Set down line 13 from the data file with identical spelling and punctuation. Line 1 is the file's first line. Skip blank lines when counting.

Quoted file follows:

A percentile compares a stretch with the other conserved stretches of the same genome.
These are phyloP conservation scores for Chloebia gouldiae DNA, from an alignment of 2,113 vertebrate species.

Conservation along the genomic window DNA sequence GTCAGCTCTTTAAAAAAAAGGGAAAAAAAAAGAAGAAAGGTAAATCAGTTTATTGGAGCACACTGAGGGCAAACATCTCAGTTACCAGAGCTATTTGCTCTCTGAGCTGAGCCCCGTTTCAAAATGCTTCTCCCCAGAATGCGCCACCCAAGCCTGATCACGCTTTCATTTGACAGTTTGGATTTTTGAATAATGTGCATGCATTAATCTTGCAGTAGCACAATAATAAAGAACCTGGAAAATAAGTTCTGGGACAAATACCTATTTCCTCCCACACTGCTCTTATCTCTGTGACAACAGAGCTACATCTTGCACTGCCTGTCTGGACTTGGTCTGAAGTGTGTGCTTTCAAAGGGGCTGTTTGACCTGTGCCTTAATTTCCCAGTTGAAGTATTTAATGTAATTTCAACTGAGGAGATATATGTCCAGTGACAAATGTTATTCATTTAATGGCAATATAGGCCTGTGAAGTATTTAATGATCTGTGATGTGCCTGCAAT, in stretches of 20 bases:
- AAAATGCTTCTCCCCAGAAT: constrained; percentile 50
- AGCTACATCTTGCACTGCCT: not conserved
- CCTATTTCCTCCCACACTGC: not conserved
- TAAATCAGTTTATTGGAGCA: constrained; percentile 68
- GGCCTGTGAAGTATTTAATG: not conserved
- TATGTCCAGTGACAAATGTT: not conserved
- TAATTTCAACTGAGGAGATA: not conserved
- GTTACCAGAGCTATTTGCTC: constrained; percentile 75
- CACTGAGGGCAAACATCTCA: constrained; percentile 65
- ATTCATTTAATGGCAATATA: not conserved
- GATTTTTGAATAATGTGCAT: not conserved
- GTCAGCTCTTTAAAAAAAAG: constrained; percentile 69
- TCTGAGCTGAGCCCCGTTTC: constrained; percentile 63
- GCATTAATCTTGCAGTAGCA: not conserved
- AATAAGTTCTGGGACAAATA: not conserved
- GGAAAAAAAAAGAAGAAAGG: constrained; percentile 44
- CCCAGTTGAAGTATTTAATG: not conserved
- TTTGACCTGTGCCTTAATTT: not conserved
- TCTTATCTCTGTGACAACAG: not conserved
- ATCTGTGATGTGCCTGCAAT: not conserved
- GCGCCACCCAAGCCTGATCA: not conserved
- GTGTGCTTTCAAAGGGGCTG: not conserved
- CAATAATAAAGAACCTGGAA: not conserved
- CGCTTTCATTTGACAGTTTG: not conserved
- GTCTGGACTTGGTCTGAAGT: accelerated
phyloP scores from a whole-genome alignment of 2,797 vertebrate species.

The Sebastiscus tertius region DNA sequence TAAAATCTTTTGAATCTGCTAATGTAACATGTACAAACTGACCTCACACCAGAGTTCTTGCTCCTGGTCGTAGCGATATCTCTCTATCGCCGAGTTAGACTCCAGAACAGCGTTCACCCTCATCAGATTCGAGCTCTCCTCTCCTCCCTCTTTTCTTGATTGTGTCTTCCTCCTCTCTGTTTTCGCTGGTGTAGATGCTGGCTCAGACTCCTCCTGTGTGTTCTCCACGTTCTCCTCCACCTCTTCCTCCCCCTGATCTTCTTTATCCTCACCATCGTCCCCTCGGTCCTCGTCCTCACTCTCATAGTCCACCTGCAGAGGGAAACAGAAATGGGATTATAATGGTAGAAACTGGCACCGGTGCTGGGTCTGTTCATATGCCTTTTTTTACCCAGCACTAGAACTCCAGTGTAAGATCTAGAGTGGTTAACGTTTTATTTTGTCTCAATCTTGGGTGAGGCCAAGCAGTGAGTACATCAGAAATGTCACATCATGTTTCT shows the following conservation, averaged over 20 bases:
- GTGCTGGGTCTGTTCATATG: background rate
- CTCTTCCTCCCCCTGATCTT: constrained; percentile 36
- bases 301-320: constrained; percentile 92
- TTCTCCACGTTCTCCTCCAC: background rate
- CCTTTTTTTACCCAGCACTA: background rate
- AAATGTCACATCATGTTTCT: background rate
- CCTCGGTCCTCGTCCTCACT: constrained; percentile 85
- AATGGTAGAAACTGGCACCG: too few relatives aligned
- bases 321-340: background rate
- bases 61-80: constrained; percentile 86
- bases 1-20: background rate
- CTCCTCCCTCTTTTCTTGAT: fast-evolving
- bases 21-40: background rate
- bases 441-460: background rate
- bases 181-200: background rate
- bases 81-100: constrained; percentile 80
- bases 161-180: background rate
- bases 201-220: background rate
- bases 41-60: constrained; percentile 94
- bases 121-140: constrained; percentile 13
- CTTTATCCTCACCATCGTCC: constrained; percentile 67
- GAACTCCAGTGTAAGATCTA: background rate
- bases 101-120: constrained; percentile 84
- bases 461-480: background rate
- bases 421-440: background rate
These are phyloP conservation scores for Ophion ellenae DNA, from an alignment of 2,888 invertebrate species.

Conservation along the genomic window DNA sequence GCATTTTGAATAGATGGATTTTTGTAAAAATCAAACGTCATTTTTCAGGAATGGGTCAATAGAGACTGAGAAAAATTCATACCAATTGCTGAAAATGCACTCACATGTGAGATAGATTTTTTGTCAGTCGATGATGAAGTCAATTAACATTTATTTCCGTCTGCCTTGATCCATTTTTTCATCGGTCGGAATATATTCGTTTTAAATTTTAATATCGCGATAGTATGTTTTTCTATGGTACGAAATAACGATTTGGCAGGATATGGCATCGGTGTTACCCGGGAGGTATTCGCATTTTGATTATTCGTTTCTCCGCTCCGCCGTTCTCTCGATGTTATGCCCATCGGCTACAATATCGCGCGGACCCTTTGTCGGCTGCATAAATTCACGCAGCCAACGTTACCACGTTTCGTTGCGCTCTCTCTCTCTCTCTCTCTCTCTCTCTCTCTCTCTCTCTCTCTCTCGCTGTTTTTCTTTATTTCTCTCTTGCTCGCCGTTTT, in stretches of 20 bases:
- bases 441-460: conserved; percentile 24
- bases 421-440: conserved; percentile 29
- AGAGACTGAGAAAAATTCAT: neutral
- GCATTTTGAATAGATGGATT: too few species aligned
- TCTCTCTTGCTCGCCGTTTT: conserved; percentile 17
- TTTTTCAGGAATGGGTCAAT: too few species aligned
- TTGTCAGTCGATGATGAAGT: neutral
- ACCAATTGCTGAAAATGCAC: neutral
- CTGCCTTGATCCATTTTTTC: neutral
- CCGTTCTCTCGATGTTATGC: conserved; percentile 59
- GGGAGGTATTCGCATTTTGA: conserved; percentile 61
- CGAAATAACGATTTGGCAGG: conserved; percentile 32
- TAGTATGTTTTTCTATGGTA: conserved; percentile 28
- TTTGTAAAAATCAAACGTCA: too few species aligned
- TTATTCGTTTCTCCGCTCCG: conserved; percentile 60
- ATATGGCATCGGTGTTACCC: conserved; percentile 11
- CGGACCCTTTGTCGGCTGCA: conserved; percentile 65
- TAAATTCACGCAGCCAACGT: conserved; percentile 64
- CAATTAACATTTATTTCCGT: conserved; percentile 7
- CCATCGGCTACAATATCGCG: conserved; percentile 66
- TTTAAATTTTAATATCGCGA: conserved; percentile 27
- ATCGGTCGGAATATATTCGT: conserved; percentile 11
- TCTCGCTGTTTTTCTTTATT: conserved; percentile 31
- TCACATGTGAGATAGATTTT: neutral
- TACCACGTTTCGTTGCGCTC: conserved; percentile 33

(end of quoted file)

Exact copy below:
- ATTCATTTAATGGCAATATA: not conserved